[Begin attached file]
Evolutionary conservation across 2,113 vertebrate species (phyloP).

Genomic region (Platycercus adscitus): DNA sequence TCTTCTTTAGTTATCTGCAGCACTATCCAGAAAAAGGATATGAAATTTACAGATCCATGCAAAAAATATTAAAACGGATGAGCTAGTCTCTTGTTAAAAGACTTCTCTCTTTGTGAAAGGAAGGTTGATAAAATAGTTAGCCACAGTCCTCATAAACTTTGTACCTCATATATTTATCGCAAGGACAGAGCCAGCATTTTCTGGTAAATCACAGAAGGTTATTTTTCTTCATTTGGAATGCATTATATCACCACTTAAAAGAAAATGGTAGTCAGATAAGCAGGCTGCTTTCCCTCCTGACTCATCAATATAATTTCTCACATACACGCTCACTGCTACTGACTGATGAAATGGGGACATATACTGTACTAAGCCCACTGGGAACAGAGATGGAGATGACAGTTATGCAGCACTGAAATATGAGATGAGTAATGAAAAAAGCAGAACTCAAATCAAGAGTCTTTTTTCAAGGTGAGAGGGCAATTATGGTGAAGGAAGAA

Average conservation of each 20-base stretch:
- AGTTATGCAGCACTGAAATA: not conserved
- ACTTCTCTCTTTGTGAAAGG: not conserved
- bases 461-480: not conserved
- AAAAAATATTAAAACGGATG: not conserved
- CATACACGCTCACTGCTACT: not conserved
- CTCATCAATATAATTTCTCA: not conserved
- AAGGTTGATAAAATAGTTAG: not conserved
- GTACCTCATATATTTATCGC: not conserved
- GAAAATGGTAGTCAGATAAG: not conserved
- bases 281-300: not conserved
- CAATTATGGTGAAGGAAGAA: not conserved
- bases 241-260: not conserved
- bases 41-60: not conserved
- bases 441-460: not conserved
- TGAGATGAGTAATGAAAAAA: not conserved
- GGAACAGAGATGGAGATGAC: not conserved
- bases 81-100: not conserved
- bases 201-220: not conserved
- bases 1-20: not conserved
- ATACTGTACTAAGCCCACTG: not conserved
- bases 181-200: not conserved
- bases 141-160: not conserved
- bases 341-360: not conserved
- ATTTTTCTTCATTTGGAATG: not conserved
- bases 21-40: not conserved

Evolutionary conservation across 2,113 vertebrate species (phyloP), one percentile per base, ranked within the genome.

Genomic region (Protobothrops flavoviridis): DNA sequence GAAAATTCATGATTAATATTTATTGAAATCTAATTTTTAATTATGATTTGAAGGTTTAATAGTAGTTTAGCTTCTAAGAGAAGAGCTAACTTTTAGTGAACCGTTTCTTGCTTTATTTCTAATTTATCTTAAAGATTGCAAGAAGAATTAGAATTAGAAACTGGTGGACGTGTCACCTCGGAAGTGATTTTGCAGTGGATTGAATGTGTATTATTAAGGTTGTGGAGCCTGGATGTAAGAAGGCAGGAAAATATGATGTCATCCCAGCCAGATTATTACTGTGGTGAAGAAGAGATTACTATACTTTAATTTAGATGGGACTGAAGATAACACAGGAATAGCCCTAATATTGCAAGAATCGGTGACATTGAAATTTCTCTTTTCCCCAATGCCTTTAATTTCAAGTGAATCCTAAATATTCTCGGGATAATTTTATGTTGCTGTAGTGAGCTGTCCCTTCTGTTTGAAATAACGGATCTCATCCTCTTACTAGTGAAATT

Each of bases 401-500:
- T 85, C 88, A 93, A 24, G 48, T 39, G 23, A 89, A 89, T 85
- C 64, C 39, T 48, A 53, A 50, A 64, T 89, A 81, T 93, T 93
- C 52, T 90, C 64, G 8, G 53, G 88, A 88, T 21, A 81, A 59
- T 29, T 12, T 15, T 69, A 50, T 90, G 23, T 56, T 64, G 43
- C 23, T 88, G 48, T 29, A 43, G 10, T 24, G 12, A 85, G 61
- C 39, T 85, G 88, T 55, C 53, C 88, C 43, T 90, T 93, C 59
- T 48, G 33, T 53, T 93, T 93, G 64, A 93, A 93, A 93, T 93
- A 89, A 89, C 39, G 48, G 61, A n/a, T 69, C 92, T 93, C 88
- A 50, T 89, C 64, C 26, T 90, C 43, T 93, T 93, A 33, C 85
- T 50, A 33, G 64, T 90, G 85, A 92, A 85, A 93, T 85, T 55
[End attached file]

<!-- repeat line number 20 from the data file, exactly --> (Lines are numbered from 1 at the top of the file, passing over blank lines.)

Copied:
- bases 81-100: not conserved